New York Prenuptial Agreements
Prenuptial Agreements in New York – When to Get One
New York Law allows Prenuptial (prenup) agreements. The difference between a prenuptial and postnuptial agreement is the timing. A pre nuptial agreement is entered before the marriage. Many people do enter the contract after the marriage. The after marriage contract is the post nuptial agreement.
The first question is “Should I get a prenuptial (prenup) agreement?” The prenup is for people who are entering a second marriage or who have significant assets. Also for people who have been through a divorce who want to avoid equitable distribution..
The purpose of the prenuptial (prenup) agreement is to determine how the assets will be divided if there is a divorce. It is like insurance and not very romantic. When people are looking to get married they don’t like to consider a possible divorce. We see more pre-nuptial contracts for second marriages. We also see them when both parties have significant assets.
If the parties don’t have assets or do not anticipate assets, then a pre-nuptial contract is probably not necessary.
New York Courts take a very broad definition of “marital assets.” Houses are generally the main asset people have. There are other assets which should be considered. Licenses, such to be a doctor, lawyer or CPA, are assets and if earned during the marriage are assets of the marriage. Degrees which can “enhance earnings” are also assets. For example, an MD, JD, MBA and PH.d are examples of degrees which can enhance earnings. A person with an MD will earn more money than a person with just a high school education.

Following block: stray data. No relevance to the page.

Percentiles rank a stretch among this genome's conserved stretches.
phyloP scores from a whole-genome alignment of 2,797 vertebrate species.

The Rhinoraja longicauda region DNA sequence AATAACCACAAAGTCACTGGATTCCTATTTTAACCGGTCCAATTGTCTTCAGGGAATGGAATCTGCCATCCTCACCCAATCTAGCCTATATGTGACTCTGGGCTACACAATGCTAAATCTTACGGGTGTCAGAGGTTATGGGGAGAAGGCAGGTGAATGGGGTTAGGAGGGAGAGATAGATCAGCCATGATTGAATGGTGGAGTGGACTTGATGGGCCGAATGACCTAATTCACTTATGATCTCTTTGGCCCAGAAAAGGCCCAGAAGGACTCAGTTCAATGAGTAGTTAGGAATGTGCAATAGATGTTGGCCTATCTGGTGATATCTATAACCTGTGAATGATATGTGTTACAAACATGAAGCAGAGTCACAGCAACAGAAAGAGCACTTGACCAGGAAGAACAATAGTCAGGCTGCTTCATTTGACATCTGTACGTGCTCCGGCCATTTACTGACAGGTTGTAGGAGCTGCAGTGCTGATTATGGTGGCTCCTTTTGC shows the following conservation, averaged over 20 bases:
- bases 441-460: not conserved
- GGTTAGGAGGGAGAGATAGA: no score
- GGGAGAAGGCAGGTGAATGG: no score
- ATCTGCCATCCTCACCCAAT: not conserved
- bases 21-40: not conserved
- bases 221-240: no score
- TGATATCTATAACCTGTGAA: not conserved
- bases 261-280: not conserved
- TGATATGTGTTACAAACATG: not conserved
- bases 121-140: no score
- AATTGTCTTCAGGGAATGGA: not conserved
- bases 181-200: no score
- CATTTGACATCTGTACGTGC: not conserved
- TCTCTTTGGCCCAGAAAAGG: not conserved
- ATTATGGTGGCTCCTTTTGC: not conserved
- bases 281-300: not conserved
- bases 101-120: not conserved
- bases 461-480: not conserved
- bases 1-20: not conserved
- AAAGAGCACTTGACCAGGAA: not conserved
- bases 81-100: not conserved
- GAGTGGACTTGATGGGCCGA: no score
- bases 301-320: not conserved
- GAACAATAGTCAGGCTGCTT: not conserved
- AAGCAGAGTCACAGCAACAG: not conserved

Other assets include stock accounts, an IRA, a 401(k). Businesses are also assets which are subject to equitable distribution.
The rule of thumb is that if it is acquired during marriage it is marital property.
Something acquired before marriage does not mean it will remain separate property. For example, a business owned before could have its increased value determined to be marital property. Money deposited into a separate acount, IRA or 401(k) could be viewed as marital property. A properly drafted prenuptial agreement can protect separate assets from becoming marital.
If marital money is deposited into an account with separate money the account can be transformed into marital property. If a piece of separate property is sold during marriage and another piece acquired it might be transformed into marital property. A well drafted prenuptial agreement can protect your assets.
The ability to control equitable distribution of property is the primary purpose to enter into a prenuptial (prenup) agreement. Be aware that the contract must specifically identify the property of each party. Leaving out or concealing assets is grounds to break the pre nuptial.
In order for the pre nuptial agreement to be enforceable, it must be “reasonable”, not the product of fraud, not “overreach” and not the product of duress.
Duress means that your will was overborne. A threat of physical violence is the clearest example of duress.
Reasonableness and overreaching are somewhat harder to define. If the agreement looks unfair, the court will probably not enforce it.
The courts will also look to see if the parties were represented by a lawyer. One attorney cannot represent both parties in the drafting and negotiating the prenuptial agreement.
Because of the complexity of this issue, it is generally a good idea to contact an attorney and not to try and draft this on your own. A poorly drafted prenuptial agreement could be unenforceable.